NATIONAL Trust chiefs are urging residents to share their tales of Dorset and Hampshire's rich folklore.

The charity wants to gather folk beliefs rooted in communities in both counties so they can be shared across the UK, as part of a project looking at superstitions.

Jessica Monaghan, the National Trust’s head of experiences and programming, said: “Autumn is a time when visitors are keen to discover and learn and our autumn programmes are growing in popularity all the time.

“We can all see how much Halloween has captured the public imagination in recent years and our visitors are increasingly interested in the folklore and superstition that is attached to this time of year.

“It is a brilliant way into learning about the history of beliefs and traditions.

"Adults and kids have great fun with it and we want to provide many more experiences and activities in the future.”

Exactly how Old Harry got his name is hotly debated but some say Harry Rocks at Studland Bay is linked to the devil who, legend had it, once took a nap on the summit.

Others claim he is named after the notorious Poole pirate Harry Paye who terrorised the English Channel in the 14th century, said a National Trust spokesman.

"It is said Harry’s ship used to lurk behind the rocks ready to pounce on passing merchantmen," they added.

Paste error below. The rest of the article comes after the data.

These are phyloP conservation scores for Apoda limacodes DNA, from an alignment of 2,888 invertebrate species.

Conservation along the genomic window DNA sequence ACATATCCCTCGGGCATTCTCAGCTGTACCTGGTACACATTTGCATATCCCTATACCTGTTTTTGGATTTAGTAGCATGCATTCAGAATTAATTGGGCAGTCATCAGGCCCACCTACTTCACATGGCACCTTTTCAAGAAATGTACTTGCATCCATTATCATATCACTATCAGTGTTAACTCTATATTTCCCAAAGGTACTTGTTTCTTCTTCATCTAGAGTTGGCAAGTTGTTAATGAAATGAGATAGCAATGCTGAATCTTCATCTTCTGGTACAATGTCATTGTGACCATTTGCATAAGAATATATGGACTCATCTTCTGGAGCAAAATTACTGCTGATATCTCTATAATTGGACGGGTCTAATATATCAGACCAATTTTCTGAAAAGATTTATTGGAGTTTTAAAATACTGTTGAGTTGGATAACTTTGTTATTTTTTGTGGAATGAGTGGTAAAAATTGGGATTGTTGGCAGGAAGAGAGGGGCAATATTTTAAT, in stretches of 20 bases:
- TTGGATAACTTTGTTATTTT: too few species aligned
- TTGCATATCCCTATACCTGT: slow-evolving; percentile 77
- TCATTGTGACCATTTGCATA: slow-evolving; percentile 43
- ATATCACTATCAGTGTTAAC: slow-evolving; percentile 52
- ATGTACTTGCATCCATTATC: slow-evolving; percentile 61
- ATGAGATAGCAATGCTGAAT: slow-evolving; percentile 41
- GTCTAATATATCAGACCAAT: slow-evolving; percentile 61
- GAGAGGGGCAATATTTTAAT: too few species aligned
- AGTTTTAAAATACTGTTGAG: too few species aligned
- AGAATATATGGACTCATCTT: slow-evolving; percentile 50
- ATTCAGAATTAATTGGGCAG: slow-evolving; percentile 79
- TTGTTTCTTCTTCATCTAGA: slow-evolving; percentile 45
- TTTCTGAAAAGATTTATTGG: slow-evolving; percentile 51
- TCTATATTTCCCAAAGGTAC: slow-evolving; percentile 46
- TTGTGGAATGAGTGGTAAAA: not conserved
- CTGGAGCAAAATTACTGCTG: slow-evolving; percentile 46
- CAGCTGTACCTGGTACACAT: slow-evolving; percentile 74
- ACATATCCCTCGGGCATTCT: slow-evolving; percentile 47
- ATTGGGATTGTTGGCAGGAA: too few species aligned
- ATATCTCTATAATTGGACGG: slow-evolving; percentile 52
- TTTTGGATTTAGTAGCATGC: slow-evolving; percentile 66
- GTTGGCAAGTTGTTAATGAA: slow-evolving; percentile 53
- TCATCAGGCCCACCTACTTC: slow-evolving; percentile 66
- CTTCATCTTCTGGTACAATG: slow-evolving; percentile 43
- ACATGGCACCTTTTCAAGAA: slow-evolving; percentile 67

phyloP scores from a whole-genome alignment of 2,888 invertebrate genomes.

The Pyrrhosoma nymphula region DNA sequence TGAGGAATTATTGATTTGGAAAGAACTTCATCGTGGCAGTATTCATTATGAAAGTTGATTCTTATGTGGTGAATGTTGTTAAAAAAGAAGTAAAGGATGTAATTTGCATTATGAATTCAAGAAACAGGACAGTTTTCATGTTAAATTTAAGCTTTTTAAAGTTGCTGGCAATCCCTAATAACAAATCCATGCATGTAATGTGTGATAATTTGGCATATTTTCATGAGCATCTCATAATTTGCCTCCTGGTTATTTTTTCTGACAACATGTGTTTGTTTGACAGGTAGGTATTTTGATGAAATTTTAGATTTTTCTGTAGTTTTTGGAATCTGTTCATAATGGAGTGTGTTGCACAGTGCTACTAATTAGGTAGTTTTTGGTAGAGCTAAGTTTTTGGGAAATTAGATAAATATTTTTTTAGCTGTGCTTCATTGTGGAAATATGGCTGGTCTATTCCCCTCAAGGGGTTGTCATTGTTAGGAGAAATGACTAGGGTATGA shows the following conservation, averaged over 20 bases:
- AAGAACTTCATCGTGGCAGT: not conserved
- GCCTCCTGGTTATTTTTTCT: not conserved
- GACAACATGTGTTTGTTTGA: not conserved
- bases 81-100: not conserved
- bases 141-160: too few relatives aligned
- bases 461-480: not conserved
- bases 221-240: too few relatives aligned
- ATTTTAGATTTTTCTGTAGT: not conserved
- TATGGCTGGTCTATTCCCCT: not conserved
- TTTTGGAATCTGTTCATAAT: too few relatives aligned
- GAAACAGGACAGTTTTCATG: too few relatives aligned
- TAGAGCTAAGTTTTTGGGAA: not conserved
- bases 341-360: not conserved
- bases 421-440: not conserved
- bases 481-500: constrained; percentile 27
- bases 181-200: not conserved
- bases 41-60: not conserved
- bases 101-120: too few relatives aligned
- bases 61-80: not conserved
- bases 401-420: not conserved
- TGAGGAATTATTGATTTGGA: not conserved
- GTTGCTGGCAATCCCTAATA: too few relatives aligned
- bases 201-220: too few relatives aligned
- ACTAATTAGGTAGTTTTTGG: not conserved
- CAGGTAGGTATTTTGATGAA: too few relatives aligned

Meanwhile, for some, Corfe Castle will forever be associated with dark deeds, miraculous events and the murder of a king who became a saint.

According to the trust the West Bailey contains the earliest surviving building in the castle, the Norman Old Hall, which is thought to occupy the site of an even older Saxon hall.

It was here the drama is said to have unfolded on 18 March 978. The teenage King Edward was visiting his stepmother Elfryda and half-brother Ethelred at Corfe Castle.

The spokesman said: "What happened next is shrouded in the mists of time. Some say Edward was murdered on the orders of his stepmother and quickly buried, with little pomp, at nearby Wareham."

Many people across the nation still refuse to walk under ladders, always throw a pinch over their left shoulder when they spill salt, or never put shoes on the table lest it leads to bad luck.

And plenty of autumn and winter traditions are related to food and harvest. In cider-producing regions, orchard wassailing, where people sing to the apple trees (and sometimes hang toast on them) to awaken the trees and frighten away evil spirits, remains a popular January pastime.

Some of these traditions still make sense today, such as not walking under ladders, but in many cases the reasons behind the traditions and beliefs are being lost.

People can share their tales by emailing and joining the conversation on the charity’s social media channels @NationalTrust or @ntsouthwest